Hug Your Kids, Dogs and Surfing


Several people who have read my book, Hug Your Kids Today! 5 Key Lessons for Every Working Parent,” have commented that Lesson #2, Carpe Kids, that is, Look for what’s positive in your kids, really touched or spoke to them. I think it’s because it’s the one I personally struggle with the most, and therefore, wrote with the most heart and soul.

I just saw this YouTube about a dog, who failed training to be a service dog, but he could surf, and now he helps a parapalegic 15 year old boy SURF. If you like kids, dogs or surfing – or all 3 – you’ve GOT to see this!

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4 Comments

Filed under work-life balance, working mothers, working parents

4 responses to “Hug Your Kids, Dogs and Surfing

  1. Margie Rigney

    Michelle, how lovely to encourage hugging. Being a mother of three wonderful hugging and lovable children, I can appreciate the value, comfort and simplicity of a hug.
    Having had to endure the pains and isolation of Radiation this past April and having to be quarantined for two weeks from my family and any human contact, on the day of my “release” from my concrete prison my niece organized a “hug a thon” for me and people in my life showed up at my door to hug me at different times of the day. I cried each and every time and of course the sweetest ones that meant the most and touched me the deepest were from my children. Even at age 17, my oldest is no stranger to my giant hugs. I find myself these days hugging instead of shaking hands, hugging hello and goodbye and you just never know who needs that human contact to make them feel like someone cares. As humans we need that connection.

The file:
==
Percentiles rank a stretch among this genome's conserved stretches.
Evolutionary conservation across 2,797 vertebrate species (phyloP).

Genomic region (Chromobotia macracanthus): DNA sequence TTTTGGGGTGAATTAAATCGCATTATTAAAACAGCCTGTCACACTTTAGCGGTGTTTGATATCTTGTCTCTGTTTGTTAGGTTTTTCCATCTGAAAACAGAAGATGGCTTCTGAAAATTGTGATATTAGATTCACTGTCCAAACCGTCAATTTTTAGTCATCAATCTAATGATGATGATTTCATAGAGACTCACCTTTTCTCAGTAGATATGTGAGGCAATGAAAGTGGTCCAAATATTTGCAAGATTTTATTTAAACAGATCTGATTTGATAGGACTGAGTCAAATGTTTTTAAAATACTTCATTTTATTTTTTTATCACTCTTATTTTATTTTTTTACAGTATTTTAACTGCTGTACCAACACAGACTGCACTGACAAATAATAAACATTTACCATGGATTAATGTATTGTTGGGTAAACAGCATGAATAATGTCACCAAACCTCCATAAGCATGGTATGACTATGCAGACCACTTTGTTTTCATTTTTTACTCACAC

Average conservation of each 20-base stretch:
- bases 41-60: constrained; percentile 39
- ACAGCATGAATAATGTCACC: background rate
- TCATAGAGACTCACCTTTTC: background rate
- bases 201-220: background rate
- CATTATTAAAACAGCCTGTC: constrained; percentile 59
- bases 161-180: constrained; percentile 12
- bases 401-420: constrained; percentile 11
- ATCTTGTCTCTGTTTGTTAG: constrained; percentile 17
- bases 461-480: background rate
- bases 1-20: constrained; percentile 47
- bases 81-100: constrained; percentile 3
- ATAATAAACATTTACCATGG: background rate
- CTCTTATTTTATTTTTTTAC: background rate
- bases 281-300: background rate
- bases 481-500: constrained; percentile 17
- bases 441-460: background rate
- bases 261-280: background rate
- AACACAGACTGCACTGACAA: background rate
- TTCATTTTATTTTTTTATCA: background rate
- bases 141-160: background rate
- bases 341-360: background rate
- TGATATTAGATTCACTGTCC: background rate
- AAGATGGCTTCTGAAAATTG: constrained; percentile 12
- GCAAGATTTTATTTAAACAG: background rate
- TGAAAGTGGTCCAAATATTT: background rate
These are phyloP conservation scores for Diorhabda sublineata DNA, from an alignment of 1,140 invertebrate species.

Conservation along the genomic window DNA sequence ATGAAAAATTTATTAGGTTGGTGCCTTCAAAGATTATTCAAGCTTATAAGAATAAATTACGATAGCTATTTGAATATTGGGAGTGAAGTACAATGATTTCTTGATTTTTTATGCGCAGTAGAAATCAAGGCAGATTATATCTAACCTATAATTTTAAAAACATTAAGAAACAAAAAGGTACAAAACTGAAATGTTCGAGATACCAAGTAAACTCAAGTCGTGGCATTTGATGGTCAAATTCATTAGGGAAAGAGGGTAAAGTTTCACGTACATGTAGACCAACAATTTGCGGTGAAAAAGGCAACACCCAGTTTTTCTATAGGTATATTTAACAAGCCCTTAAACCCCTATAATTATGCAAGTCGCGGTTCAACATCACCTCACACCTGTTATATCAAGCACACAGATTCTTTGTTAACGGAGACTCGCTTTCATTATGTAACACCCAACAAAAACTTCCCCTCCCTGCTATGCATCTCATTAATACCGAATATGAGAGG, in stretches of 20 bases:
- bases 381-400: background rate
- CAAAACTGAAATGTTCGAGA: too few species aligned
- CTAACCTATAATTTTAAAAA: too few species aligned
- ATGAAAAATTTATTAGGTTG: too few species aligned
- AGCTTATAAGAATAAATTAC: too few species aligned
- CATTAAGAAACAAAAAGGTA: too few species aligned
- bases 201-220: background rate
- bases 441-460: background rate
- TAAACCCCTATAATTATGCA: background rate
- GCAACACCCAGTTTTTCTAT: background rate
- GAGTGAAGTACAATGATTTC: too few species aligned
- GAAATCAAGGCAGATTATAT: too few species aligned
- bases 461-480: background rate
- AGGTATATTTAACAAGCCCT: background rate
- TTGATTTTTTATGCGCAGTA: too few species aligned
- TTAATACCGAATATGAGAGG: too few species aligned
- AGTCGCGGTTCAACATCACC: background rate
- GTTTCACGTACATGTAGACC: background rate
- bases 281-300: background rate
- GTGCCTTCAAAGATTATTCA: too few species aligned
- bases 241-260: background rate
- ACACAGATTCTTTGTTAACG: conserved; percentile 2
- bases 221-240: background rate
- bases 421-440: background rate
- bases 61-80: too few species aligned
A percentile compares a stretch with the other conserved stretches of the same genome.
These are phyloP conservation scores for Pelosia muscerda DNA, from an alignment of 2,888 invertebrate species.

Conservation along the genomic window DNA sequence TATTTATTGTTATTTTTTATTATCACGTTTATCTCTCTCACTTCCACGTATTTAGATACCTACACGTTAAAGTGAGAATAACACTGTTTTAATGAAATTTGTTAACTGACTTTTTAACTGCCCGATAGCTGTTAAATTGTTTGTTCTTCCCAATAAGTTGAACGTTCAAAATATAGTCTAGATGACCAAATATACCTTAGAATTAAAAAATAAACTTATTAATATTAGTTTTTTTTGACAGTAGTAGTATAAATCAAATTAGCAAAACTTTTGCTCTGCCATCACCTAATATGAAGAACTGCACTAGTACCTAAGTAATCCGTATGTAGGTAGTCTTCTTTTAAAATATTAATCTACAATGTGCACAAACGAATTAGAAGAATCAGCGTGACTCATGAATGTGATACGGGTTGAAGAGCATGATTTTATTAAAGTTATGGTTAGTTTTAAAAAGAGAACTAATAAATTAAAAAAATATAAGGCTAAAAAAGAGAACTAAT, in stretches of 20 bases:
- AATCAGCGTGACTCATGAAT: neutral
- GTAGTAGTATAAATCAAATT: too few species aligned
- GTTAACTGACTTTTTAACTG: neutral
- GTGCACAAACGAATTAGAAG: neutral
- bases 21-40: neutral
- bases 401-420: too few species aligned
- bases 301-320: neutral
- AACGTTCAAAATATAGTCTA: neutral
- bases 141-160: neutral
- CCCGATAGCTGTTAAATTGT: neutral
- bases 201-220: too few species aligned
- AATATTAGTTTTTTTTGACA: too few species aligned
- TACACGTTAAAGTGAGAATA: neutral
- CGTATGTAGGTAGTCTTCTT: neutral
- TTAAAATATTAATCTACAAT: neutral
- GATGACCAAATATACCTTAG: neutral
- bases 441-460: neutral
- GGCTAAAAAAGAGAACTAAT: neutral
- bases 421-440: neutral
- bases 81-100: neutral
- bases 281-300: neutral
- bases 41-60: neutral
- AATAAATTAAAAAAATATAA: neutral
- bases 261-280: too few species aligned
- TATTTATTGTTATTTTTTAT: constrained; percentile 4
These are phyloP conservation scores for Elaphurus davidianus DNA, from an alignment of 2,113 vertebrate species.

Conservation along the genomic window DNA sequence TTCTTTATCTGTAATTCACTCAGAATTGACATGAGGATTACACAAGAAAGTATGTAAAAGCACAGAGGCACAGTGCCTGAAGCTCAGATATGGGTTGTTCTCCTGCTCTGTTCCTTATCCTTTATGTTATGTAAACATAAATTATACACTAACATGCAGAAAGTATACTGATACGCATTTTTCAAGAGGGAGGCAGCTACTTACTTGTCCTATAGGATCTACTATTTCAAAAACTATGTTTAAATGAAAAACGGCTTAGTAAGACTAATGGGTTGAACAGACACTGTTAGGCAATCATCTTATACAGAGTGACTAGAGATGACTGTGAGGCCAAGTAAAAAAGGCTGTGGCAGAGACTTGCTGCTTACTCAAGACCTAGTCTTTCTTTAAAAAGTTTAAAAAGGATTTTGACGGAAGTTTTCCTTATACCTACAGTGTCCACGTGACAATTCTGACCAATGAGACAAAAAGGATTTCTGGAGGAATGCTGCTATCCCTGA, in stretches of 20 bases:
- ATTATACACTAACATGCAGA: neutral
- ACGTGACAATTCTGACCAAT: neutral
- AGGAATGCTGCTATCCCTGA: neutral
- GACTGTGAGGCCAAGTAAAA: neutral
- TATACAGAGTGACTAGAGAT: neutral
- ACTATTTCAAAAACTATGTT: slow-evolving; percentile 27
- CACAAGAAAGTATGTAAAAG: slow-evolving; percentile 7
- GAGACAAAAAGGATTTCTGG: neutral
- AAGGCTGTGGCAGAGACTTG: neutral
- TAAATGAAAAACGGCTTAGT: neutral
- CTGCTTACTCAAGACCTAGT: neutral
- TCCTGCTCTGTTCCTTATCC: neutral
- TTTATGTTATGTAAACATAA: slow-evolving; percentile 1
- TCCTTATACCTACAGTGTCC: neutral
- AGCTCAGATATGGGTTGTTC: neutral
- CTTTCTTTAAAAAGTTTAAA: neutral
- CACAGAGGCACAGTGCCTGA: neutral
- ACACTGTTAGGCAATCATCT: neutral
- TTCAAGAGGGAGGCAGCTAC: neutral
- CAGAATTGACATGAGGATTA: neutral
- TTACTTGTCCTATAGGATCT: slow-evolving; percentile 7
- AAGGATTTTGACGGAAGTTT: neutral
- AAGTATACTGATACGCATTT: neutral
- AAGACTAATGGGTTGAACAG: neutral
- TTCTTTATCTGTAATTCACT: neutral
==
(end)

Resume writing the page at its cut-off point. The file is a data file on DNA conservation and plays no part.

Thank you for making this site and I truly think you are just a marvelous person. Have a wonderful day.
    Margie Rigney
    Georgetown, Ky
    News-Graphic.com Opinion/columnist

    • Margie,

      Thanks for writing. I LOVE your idea of a “hug a thon.” Now that’s something folks could organize in any city, with just a press release to the newspapers. The TV stations would surely love to come out and film a bunch of families hugging.

      Best wishes for a speedy and complete recovery!

      And remember to keep hugging your kids, even your 17 year old. (I have one of those too!) I think teens are the hardest to hug but they need hugs the most.

      Michelle Nichols

      • Margie Rigney

        Yes, they do. I am so fortunate that I come from a huggy family. When my husband and I first got married, my family embraced him figuratively as well as physically. At first he was a bit shocked and then quickly felt right at home. He had come from a family that didn’t hug much. He realizes now since we have three kids of our own how important those signs of affection are. They can mend hearts, heal booboos and chase away bad dreams. They can build you up when you are down and one of the few things in life that feel just as good to the giver as the receiver, if not more. I will check on a hugathon idea for our city on the date you mentioned. Presently I am getting ready for two major surgeries as well as one more dose of radiation that will hopefully be my last. I plan on “hugging up” ahead of time!
        Hugs and mucho appreciation for your time.
        Margie Rigney

      • Margie,

        Margie, now you’ve given me a 2nd hug phrase / idea – “hugging up” ahead of major surgeries and radiation. As Woody said in Toy Story, “Buzz, you’re a genius!” May I add your 2 ideas to our “Hug of the Week” feature on the Hug Your Kids Today homepage? You inspired the idea for the feature. I hope you have uneventful surgeries and procedures with speedy recoveries – and lots of hugs!

        PS I didn’t come from a huggy family. How funny that now I’m known as The Hug Lady. Quite a change from my 6 years as a columnist for BusinessWeek!

        Michelle Nichols

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